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Unfortunately, out of any 100 pairs of consecutive letters in a typical English text, six require a reach and four a hurdle on the QWERTY keyboard.These inconveniences are minimized by any of the numerous competing keyboard designs that concentrate the most common English letters onto the home row.All human societies have many apparently arbitrary practices that persist for centuries or even millennia--writing systems, counting systems, sets of number signs, and calendars, to name just a few examples.

So when the chicken pox forced me to stay home from school for two weeks, I used the time to learn touch typing.

At age ten I, like millions of Americans each year, memorized the QWERTY keyboard (as it is called from its starting arrangement of letters).

For instance, the Dvorak keyboard devotes the home row to nine of the 12 most common English letters--including all five vowels and the three most common consonants (T, H, N)--while the six rarest letters (V, K, J, X, Q, and Z) are relegated to the bottom row.

As a result, 70 percent of typing strokes remain on the home row, only 22 percent are on the upper row, and a mere 8 percent are on the hated bottom row; thousands of words can be typed with the home row alone; reaches are five times less frequent than in QWERTY typing, and hurdles hardly ever happen.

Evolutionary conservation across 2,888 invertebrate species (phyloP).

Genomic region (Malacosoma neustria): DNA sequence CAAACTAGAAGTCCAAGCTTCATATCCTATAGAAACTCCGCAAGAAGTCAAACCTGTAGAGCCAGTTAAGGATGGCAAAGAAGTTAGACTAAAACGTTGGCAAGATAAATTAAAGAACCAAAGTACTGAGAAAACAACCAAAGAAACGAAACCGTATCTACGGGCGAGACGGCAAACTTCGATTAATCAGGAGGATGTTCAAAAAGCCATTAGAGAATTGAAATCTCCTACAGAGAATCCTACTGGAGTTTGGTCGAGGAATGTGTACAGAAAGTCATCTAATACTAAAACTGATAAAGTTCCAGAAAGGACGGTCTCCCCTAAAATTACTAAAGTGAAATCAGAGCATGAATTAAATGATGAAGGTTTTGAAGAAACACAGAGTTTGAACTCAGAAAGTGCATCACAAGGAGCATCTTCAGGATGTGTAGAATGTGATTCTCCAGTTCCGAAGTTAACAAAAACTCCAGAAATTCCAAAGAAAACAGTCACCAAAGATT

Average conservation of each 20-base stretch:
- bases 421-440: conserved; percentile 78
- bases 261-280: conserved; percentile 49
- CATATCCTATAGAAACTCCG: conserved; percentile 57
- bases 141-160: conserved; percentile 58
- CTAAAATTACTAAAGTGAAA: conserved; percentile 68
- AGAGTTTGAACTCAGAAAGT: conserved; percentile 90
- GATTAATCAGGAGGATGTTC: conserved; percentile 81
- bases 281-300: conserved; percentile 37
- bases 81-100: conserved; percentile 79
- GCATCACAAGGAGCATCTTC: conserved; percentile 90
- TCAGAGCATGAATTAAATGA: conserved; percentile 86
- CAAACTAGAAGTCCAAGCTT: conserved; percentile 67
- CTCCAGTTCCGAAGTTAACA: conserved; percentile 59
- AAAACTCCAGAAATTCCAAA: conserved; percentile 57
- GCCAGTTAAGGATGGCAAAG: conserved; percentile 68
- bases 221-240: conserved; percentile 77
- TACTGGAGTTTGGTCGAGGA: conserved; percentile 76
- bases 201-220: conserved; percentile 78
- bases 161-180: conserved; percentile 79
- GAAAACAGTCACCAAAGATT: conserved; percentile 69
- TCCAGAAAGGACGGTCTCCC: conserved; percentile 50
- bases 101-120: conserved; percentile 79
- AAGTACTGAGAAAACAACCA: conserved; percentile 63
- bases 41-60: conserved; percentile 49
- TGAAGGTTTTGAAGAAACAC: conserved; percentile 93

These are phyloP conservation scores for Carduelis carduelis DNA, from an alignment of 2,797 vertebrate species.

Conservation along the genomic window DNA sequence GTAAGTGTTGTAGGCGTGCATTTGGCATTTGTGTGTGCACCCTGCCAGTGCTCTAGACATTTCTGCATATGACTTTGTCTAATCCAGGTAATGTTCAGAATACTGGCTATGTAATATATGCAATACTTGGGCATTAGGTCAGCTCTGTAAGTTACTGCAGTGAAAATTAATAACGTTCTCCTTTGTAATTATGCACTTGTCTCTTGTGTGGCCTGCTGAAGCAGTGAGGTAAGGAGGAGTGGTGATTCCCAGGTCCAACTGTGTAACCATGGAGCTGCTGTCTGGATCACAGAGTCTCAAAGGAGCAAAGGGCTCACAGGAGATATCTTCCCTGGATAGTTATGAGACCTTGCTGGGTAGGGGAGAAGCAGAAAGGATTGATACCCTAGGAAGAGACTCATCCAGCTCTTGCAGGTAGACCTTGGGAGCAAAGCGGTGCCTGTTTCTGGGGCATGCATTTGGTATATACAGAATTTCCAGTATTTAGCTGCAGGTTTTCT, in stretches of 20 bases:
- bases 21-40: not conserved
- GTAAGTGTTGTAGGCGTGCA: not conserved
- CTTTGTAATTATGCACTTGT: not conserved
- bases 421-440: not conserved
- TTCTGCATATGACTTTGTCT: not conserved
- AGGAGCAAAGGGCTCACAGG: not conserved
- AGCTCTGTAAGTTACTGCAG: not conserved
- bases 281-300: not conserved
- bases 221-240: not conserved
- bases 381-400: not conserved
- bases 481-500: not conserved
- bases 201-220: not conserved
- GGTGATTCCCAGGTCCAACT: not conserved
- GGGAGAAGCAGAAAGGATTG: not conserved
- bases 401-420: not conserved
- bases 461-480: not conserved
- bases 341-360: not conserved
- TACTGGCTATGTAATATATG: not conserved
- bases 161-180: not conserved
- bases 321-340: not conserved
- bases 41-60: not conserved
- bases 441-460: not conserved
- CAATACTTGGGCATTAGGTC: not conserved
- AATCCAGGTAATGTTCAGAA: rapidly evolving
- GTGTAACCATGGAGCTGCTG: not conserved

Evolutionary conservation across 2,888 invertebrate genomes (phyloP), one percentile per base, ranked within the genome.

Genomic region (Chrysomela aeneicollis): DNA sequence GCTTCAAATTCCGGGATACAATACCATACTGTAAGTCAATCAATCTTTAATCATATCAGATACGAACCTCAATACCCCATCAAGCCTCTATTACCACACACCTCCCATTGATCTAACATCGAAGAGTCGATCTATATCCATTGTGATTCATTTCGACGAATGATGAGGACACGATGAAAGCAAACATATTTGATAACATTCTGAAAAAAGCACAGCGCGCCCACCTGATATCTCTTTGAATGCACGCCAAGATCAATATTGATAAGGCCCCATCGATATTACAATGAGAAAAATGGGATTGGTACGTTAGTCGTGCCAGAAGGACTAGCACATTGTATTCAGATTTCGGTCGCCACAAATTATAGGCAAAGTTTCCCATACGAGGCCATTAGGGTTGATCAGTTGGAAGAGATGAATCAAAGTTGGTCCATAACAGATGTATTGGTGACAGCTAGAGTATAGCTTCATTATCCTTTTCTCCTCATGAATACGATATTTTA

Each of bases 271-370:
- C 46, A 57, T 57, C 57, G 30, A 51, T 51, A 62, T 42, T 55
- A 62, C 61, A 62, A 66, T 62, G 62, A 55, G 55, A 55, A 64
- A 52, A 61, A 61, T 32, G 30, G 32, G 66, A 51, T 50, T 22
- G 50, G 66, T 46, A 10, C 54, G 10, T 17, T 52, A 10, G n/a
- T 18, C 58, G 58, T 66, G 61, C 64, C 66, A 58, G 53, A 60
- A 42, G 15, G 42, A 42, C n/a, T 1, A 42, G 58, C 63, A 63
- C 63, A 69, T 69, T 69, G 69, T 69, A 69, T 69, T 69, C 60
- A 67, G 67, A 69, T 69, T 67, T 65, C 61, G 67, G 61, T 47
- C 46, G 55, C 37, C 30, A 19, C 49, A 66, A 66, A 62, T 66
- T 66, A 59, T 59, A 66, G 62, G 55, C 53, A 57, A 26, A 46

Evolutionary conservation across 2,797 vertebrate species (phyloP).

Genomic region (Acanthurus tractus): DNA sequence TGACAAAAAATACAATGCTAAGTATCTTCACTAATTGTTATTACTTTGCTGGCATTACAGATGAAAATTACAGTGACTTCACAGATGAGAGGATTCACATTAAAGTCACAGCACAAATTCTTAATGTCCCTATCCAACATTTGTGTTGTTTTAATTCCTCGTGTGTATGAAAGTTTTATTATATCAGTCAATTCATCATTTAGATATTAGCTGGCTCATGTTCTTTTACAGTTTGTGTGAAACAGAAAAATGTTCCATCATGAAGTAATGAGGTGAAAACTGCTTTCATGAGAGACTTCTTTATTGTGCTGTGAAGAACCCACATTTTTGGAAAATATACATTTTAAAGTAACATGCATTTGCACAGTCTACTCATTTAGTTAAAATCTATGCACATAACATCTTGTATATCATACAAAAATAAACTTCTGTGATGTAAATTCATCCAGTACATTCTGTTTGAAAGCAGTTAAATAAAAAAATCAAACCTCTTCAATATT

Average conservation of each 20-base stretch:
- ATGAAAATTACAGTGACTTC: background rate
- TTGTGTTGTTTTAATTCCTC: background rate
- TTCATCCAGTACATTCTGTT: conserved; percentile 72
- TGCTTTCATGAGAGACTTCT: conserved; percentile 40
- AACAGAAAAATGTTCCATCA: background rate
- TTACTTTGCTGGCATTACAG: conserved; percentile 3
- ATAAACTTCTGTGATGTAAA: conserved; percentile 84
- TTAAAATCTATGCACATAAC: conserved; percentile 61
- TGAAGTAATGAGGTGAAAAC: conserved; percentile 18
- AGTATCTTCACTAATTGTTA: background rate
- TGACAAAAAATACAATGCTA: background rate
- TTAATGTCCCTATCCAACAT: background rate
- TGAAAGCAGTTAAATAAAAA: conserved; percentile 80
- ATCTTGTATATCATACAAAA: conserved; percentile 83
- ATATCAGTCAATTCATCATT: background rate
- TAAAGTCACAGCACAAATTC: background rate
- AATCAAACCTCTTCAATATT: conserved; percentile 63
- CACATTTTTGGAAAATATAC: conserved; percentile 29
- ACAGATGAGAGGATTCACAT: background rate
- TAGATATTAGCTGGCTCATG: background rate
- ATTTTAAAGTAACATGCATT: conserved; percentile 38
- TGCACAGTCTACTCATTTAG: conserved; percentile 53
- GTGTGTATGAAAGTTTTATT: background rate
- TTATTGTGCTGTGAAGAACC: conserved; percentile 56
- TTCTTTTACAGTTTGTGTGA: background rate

Your fingers must not only reach from the home row to the top or bottom but must at times hurdle completely over the home row, moving directly from top to bottom and back again.

Those awkward hurdles and reaches slow you and introduce typing errors and finger strain.You can thereby fall into a steady rhythm and type quickly.In reality, though, even a good typist’s speed is seldom steadily maintained.Another easily understood vice of the QWERTY keyboard has to do with alternation of hands.Whenever the left and right hands type alternate letters, one hand can be getting into position for the next letter while the other hand is typing the previous one.When you prepare to type, you rest your fingers on QWERTY’s second-from-the-bottom row, called the home row.Obviously, the more typing you can do without having to move your fingers from the home row, the faster you’ll be able to type, the fewer errors you’ll make, and the less you’ll strain your fingers.The Gilbreths sought to decrease worker fatigue and increase the efficiency of many industrial processes (as well as of surgical operations and buttoning a shirt) by time-and-motion studies and slowed-down motion pictures.Applied to keyboard design, such studies showed that typing fatigue, errors, and slow speed depend especially on bad design in allocating letters among keyboard rows, among fingers, and between the left and right hands.The typewriter, and its successor the computer, are among the most widely used office machines in the Western world, and keyboard-related repetitive-strain injuries are among our most common industrial accidents.Commitment is incessantly urged upon us fin de siècle twentieth- century Americans.

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